Horizons BetaPro MSCI Emerging Markets Bear+ ETF (HJD) and Horizons BetaPro MSCI Emerging Markets Bull+ ETF (HJU).

Commodity ETFs

These ETFs track the price of raw materials such as gold, oil or natural gas or commodities like grain and livestock. In most cases, the value of these funds is based not on the price of the products themselves, but on the price of commodity futures. For example, they are not based on the price of wheat, but on the price of wheat futures. Even though a futures contract moves in the same direction as the underlying commodity, there are occasionally discrepancies between the price of the underlying commodity and the futures price. These futures are traded on the Chicago and New York futures markets.

Here are some examples :
iShares Gold Trust (IGT) and Horizons BetaPro Comex® Copper Bull Plus ETF (HKU).

Currency ETFs

These ETFs track an exchange rate, for example, the exchange rate between the Canadian dollar and the U.S. dollar. Here, too, the price of the ETF is based on foreign exchange futures, not on the real exchange rate. Foreign exchange futures are traded on the Chicago futures market.

Here are some examples :
iPath® EUR/USD Exchange Rate ETN (ERO) and Horizons BetaPro U.S. Dollar Bear+ ETF (HDD).

Actively managed ETFs

These ETFs track an index. However, a manager will modify the index structure according to the market sectors he or she believes will perform best. For example, if the manager believes that in the coming months, the gold sector will outperform the banking sector, the manager will change the weightings of these sectors in the index. The securities in the index remain the same, but the “weight” of each one varies according to the initial structure of the index. This type of fund has higher management fees than traditional index ETFs.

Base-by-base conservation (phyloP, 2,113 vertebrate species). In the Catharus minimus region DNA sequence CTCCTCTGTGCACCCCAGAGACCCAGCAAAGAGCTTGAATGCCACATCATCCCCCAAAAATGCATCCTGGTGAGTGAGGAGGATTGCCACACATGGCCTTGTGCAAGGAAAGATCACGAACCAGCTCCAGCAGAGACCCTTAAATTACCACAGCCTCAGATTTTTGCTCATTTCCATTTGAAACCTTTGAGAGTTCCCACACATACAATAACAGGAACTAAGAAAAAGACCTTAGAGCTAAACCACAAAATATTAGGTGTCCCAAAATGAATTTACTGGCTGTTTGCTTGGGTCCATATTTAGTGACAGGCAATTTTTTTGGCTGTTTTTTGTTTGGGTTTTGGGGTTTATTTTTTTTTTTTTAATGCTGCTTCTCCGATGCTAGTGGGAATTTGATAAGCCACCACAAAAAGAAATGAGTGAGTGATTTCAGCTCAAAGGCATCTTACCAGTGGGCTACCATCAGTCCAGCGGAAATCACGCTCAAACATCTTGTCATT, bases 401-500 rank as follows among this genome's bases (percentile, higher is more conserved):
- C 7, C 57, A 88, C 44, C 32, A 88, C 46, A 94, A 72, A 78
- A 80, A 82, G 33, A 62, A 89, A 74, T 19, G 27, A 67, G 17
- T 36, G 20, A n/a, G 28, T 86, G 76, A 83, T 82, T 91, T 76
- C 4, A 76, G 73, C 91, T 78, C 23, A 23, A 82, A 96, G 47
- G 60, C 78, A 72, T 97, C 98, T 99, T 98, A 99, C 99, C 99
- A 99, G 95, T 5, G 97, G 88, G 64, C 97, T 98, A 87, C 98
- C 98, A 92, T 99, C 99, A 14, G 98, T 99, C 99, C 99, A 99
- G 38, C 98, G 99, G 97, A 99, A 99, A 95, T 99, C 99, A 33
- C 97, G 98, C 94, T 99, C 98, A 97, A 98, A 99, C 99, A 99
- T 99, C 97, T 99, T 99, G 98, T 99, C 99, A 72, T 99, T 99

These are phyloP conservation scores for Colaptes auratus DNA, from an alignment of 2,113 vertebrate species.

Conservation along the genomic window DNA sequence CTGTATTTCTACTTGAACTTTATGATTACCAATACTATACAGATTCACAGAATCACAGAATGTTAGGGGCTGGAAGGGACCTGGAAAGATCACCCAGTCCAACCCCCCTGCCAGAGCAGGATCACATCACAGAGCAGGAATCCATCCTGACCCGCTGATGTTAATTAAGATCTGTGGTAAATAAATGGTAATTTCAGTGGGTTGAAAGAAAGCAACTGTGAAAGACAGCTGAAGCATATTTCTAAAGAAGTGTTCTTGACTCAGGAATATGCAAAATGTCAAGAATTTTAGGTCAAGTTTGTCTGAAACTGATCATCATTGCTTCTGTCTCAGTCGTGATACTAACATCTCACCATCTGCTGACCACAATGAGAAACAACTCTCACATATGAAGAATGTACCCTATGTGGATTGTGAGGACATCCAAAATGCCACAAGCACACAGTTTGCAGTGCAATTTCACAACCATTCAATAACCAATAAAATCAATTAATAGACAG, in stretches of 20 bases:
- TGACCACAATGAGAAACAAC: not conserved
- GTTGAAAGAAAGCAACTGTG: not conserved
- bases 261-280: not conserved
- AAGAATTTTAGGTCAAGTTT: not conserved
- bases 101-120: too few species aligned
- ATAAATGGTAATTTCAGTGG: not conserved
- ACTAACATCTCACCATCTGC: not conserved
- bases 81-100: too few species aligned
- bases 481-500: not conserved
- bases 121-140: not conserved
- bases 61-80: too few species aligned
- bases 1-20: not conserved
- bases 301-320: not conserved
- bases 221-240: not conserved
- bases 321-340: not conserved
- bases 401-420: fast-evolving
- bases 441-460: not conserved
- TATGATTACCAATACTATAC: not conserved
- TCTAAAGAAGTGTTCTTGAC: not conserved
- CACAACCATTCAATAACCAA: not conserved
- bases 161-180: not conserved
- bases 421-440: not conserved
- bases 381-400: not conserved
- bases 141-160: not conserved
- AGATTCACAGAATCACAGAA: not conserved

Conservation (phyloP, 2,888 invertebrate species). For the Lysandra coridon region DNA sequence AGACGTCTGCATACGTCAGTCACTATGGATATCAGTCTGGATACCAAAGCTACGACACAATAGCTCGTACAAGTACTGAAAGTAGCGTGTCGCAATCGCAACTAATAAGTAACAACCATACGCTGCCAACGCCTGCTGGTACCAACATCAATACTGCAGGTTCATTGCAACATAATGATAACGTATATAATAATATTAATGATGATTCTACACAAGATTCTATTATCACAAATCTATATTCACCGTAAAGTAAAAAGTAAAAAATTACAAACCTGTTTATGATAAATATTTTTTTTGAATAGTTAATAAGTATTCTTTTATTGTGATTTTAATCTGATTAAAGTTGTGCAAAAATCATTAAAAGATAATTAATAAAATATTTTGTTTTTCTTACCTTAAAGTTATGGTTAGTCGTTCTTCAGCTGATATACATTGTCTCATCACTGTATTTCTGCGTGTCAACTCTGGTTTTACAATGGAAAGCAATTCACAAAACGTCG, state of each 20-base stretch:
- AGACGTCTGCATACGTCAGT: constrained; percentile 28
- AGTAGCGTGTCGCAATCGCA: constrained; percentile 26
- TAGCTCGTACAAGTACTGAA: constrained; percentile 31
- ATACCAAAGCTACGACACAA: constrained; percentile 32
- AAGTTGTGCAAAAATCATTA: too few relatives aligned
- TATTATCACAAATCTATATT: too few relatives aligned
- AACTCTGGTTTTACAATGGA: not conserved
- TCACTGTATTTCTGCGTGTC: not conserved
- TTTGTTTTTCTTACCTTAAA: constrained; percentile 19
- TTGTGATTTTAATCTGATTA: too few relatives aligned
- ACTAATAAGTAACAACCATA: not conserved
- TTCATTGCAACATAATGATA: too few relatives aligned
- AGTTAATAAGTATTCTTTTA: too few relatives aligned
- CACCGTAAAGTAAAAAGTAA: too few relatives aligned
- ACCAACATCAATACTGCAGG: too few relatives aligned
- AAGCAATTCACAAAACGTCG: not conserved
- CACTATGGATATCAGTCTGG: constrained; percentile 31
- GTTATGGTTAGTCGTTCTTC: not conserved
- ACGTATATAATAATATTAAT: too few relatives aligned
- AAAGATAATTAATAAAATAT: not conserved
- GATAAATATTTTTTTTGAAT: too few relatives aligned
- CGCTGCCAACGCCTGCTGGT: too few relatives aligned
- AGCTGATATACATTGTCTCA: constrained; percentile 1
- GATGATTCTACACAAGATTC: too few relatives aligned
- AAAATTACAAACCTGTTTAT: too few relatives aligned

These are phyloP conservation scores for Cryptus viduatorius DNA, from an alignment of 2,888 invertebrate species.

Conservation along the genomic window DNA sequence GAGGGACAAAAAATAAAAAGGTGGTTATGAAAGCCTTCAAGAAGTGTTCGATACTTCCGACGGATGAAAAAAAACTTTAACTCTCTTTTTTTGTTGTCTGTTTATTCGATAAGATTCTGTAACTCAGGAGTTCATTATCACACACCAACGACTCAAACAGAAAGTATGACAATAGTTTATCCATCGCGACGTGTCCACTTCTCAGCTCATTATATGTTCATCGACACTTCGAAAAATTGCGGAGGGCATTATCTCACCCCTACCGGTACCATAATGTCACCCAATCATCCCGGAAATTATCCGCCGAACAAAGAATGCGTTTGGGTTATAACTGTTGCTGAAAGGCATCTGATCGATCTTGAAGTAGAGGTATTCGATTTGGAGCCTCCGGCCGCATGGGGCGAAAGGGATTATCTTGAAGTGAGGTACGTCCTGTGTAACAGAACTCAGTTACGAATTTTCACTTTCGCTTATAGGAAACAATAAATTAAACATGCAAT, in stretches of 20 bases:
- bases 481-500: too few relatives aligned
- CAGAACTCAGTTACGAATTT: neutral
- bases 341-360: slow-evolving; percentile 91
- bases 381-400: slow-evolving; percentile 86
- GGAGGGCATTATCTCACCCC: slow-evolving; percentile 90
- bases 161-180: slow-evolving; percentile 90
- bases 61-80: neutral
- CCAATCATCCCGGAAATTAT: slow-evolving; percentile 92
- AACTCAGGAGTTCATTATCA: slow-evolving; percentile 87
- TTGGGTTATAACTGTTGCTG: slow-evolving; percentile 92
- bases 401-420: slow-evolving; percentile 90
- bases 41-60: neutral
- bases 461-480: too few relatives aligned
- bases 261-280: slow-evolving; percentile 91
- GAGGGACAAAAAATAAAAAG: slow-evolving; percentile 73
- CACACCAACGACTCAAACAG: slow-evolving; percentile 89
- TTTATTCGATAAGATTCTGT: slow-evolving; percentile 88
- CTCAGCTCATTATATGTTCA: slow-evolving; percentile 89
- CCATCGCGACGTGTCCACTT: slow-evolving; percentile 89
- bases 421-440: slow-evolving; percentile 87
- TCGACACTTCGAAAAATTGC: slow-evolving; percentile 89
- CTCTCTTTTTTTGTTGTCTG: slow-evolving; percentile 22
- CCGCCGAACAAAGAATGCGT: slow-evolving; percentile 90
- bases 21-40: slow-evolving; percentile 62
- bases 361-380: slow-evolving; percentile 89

Here are some examples :
iShares Alternatives Complete Portfolio Builder Fund (XAL) and   Horizons AlphaPro Seasonal Rotation ETF(HAC).

Exchange-traded notes (ETNs)

These are notes that are traded on an exchange like ETFs. They replicate the underlying debt security the same way traditional index ETFs replicate a benchmark index. Variations include inverse ETNs, leveraged ETNs, and exchange rate ETNs.

Here are some examples :
iPath ® CBOE S&P 500 BuyWrite Index ETN (BWV) and iPath® JPY/USD Exchange Rate ETN (JYN.A).

The above-mentioned ETNs are all traded on the TSX, where close to 200 variations of these products are offered. Many are multifaceted, being at the same time inverse, leveraged, commodity-based and currency-based. Investors should be familiar with the individual features of an ETN before trading it.

The author

Charles K. Langford

Charles K. Langford

PhD, Fellow CSI

Charles K. Langford is President of Charles K. Langford, Inc, Portfolio Managers. He teaches portfolio management at School of Management (École des Sciences de la Gestion), University of Québec (Montréal). He is the author of 14 books on portfolio management, derivatives strategies and technical analysis.

Until 2007 he has been vice-president overlay risk management for Visconti Venosta Teaspoon Approach Management, Ltd. Until 1990 he was portfolio manager for Refco Futures (Canada) Ltd.

He has received a Bachelor degree from Université de Montréal, a Master degree and the PhD from McGill University (Montreal); he is Fellow of CSI (Canadian Securities Institute).